I came across these cool looking Mushrooms while hiking in the Ouachita National Forest here in Arkansas. I was hiking in an area that was hit by a tornado a couple of years ago. The tornado did a lot of damage to the trees and it missed my place by 1/2 mile. The damage stretches several miles. I like hiking the edges of these downed trees because wildlife like to seek cover in these areas.
This winter has been warm and wet, so I have been seeing lots of different Mushrooms. I’m not sure what type of Mushrooms these are. I have never seen any like these.
Here is a post I wrote back in December – Earth Needs Mushrooms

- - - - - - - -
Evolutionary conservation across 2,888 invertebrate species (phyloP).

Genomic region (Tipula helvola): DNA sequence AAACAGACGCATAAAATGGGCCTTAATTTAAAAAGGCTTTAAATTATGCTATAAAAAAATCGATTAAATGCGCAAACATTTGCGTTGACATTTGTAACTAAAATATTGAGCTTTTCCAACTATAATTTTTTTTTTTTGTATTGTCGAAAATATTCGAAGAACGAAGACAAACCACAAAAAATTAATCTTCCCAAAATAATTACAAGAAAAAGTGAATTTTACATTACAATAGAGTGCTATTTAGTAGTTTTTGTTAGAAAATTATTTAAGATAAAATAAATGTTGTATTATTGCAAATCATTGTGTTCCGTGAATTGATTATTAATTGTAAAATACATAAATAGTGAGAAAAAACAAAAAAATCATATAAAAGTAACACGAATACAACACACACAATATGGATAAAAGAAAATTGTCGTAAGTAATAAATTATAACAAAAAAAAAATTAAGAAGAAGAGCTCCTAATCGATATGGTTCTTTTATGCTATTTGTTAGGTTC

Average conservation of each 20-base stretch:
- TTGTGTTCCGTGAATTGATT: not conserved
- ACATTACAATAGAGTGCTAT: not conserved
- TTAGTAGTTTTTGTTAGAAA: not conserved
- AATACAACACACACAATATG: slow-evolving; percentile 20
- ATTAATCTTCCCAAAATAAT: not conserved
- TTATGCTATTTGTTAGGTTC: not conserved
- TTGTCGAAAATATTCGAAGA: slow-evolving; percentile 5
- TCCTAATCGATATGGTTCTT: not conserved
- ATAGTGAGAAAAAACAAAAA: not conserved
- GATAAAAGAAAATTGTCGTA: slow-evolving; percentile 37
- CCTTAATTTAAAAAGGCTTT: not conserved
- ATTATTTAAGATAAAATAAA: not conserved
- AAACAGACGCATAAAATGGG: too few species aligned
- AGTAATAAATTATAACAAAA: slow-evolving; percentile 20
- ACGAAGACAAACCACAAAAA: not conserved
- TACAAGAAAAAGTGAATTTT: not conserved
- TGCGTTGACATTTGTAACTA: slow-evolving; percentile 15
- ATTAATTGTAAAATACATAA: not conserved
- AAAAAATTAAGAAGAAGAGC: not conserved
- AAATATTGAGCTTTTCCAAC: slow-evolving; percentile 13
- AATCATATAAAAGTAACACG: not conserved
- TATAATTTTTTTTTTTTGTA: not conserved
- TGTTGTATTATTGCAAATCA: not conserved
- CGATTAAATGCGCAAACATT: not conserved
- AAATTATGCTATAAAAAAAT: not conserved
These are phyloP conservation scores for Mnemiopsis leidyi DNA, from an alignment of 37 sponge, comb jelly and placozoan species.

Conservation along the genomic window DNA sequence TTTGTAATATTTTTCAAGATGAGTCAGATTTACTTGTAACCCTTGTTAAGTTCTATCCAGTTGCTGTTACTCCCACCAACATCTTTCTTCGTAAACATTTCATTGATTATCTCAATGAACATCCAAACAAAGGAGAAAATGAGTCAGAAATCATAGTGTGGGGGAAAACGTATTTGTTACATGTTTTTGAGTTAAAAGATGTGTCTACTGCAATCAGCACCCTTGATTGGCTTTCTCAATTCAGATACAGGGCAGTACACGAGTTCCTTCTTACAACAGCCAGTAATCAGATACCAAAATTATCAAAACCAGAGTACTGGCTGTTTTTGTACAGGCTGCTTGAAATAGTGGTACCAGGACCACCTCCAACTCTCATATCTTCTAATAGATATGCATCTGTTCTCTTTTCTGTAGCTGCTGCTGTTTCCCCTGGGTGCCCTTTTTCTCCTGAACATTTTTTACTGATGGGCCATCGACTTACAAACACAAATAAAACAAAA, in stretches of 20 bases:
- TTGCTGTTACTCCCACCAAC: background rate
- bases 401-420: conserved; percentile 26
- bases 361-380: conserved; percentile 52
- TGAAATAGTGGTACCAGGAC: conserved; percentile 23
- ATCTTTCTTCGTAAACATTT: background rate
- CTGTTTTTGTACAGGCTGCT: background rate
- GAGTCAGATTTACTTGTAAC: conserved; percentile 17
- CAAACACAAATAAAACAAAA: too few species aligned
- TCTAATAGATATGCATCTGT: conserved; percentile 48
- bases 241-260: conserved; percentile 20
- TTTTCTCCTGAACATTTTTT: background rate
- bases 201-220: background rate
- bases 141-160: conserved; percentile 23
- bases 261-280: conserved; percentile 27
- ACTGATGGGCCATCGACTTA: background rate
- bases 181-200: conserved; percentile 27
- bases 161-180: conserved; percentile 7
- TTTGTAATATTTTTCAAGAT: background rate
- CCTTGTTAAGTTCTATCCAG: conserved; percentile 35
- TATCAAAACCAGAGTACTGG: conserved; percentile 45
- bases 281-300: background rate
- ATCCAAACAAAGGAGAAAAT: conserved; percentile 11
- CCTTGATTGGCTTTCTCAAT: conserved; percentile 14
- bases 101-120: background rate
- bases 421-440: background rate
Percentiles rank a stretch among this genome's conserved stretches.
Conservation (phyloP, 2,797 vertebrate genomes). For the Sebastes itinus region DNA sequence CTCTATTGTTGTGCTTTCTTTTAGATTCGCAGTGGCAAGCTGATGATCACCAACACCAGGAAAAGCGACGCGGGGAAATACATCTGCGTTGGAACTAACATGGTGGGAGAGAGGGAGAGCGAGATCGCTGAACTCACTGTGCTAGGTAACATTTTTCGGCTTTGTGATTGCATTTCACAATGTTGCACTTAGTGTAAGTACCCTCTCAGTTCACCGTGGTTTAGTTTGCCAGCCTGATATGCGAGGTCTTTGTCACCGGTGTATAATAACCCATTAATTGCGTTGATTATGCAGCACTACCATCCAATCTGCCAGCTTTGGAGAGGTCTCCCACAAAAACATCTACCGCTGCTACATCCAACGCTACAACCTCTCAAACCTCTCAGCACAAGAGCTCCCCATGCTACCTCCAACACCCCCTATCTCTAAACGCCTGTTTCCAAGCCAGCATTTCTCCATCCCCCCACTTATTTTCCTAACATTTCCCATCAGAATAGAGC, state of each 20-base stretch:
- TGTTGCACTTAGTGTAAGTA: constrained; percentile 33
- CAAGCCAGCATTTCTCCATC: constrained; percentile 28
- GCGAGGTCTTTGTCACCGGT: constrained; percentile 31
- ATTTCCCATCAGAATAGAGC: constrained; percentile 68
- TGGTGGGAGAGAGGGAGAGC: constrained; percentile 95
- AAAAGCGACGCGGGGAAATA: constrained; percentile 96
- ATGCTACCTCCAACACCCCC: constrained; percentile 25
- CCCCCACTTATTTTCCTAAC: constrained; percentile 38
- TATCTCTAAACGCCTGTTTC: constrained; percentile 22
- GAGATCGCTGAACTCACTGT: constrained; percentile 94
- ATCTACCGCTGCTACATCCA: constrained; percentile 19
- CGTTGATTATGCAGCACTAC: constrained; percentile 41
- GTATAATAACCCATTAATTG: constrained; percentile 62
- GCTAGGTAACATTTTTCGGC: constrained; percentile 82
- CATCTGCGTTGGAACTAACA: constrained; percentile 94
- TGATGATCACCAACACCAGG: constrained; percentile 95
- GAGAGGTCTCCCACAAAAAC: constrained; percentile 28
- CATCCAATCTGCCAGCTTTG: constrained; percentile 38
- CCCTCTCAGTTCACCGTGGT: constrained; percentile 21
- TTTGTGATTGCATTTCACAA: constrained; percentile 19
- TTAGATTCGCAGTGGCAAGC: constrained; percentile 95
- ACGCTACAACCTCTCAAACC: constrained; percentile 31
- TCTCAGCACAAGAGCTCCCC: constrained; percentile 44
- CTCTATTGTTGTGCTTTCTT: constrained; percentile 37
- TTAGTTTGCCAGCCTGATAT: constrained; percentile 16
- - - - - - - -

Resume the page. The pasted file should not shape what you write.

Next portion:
“Mushroom” describes a variety of gilled fungi, with or without stems, and the term is used even more generally, to describe both the fleshy fruiting bodies of some Ascomycota and the woody or leathery fruiting bodies of some Basidiomycota, depending upon the context of the word.
Identifying mushrooms requires a basic understanding of their macroscopic structure. Most are Basidiomycetes and gilled. Their spores, called basidiospores, are produced on the gills and fall in a fine rain of powder from under the caps as a result. At the microscopic level the basidiospores are shot off basidia and then fall between the gills in the dead air space. As a result, for most mushrooms, if the cap is cut off and placed gill-side-down overnight, a powdery impression reflecting the shape of the gills (or pores, or spines, etc.) is formed (when the fruit body is sporulating). The color of the powdery print, called a spore print, is used to help classify mushrooms and can help to identify them. Spore print colors include white (most common), brown, black, purple-brown, pink, yellow, and creamy, but almost never blue, green, or red. (Wikipedia)